Credit Suisse currency rigging allegations go to US jury By Reuters

© Reuters. FILE PHOTO: The logo of Swiss bank Credit Suisse is seen at its headquarters in Zurich, Switzerland October 4, 2022. REUTERS/Arnd Wiegmann/File Photo

By Jody Godoy

(Reuters) – A U.S. jury began deliberating on Wednesday in a civil trial in which Credit Suisse Group AG is accused of conspiring with the world’s biggest banks to rig prices in the foreign exchange market between 2007 and 2013 Credit Suisse is the last remaining defendant bank in the class action lawsuit brought by forex investors in 2013, after 15 others reached settlements worth $2.31 billion. Investors allege Credit Suisse traders shared non-public pricing information with traders at other banks.

During the trial in Manhattan federal court that began Oct. 11, jurors heard testimony that five banks and two traders pleaded guilty to forex-related antitrust conspiracies, and saw chat room transcripts with names such as “The Cartel” where investors say traders have colluded.

The jury will decide whether Credit Suisse participated in a conspiracy or multiple conspiracies to rig the currency market, and if so, how long each scheme lasted and which of the other 15 banks was involved.

While the jury won’t determine how a conspiracy affected market participants or award class-wide damages, its findings can be used by investors in their own lawsuits against the bank.

The jury will resume its deliberations on Thursday.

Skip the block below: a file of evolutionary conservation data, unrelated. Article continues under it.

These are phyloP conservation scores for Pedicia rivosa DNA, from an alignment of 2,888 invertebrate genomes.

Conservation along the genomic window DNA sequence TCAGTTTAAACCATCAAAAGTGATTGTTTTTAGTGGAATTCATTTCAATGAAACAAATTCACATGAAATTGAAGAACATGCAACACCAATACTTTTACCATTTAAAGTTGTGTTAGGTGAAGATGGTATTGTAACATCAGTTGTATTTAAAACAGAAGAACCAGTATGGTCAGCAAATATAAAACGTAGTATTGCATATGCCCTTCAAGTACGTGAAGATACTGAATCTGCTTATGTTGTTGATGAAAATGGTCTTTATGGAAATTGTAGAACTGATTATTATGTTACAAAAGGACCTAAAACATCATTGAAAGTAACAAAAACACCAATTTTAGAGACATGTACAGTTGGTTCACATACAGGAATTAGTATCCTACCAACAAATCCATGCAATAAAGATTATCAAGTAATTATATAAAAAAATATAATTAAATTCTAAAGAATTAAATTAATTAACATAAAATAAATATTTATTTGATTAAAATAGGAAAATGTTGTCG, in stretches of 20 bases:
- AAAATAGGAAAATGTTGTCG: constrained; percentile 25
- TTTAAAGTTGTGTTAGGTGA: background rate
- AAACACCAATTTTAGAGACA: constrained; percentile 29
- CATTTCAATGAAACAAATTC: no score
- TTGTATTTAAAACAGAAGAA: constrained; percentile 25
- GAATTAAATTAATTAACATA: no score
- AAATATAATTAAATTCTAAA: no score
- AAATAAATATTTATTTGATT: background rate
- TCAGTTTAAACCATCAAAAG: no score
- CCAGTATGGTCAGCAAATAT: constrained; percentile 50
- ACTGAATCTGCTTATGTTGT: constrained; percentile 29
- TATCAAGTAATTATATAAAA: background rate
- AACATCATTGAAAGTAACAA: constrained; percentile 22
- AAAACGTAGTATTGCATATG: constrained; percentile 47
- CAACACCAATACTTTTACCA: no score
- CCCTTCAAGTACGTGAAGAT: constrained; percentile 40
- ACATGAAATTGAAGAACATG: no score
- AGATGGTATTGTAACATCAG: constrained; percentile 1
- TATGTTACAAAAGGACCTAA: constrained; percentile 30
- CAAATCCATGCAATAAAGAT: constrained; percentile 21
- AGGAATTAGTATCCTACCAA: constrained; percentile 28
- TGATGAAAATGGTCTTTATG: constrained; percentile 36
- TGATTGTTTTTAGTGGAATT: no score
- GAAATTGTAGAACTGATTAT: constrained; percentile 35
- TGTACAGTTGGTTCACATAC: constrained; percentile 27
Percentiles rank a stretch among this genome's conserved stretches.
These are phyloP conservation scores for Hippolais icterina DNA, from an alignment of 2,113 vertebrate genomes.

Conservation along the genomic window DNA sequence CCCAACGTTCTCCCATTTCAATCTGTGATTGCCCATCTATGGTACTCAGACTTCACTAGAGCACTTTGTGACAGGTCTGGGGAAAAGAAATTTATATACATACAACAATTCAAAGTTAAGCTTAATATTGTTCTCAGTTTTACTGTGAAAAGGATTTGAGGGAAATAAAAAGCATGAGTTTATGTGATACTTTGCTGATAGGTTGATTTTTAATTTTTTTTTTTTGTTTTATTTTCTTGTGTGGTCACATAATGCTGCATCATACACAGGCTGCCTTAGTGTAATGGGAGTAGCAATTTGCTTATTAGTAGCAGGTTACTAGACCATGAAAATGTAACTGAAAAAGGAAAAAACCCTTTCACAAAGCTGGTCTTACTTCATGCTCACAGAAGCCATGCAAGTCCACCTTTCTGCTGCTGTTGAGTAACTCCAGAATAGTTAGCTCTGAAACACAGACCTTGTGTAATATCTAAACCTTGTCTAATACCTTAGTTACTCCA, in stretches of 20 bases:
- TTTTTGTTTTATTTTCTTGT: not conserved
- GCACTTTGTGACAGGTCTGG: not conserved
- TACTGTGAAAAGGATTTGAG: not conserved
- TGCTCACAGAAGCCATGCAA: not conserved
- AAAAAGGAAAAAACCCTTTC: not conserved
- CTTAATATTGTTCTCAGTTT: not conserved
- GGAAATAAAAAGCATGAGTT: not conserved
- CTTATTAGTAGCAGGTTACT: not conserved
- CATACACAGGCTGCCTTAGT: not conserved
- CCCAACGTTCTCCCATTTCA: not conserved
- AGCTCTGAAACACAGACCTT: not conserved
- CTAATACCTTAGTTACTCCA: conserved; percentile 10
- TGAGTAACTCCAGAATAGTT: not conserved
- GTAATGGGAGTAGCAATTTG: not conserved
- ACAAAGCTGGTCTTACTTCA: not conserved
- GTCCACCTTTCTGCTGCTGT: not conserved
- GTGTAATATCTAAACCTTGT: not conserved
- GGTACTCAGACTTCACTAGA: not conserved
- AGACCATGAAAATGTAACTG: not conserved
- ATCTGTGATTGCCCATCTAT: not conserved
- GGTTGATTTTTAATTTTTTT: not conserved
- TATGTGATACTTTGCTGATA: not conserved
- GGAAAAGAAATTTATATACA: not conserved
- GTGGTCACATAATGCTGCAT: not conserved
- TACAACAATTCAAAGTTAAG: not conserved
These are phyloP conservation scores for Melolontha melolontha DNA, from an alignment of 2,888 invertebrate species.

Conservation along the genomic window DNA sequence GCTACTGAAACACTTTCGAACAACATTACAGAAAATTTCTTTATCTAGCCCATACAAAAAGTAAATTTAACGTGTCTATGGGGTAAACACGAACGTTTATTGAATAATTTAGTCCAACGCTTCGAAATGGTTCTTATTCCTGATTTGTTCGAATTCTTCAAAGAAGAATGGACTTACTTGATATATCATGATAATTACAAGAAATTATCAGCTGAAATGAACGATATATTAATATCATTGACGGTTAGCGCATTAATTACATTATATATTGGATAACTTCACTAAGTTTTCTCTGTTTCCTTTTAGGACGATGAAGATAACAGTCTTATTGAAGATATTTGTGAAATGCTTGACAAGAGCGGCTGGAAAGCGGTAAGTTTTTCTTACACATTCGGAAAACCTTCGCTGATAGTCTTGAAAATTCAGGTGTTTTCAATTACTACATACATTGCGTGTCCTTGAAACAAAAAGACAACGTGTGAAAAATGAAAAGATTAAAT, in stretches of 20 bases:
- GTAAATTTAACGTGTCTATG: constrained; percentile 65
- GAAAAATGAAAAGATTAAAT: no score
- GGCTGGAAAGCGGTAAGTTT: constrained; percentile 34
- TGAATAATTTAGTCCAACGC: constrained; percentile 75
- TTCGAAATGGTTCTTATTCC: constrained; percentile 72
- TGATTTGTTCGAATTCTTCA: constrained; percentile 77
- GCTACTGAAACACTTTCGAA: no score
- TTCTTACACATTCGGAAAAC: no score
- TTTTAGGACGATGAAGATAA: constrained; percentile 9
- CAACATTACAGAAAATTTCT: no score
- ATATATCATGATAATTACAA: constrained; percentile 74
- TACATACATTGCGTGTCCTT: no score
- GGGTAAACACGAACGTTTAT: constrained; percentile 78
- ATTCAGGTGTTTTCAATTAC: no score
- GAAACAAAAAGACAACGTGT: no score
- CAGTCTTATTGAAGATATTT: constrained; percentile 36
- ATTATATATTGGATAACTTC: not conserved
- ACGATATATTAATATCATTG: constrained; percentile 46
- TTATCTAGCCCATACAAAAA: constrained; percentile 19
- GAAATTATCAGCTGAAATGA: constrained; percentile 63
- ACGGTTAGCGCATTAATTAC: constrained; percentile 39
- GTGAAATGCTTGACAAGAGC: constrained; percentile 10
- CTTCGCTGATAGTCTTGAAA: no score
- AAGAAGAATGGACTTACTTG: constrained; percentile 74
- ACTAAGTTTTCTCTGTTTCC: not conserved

Christopher Burke, an attorney for the investors, urged jurors during closing arguments on Wednesday to find that the bank had engaged in a single conspiracy with fifteen banks over six years.

“There was a culture of collusion at Credit Suisse,” he said, adding that chat room transcripts show traders at the bank sharing information about the spread between the buy and sell price. sale of currencies “every other day”.

Credit Suisse lawyer Herbert Washer argued that traders discussing in separate rooms different currency pairs could not be part of the same conspiracy and that there was no evidence that Credit Suisse traders have ever acted on cats.

“Where’s the proof that it was more than a speech?” he said.

The first settlements in the case followed regulatory investigations that resulted in more than $10 billion in fines for several banks and the conviction or indictment of some traders. The case is In Re Foreign Exchange Benchmark Rates Antitrust Litigation, US District Court, Southern District of New York, No. 13-07789.

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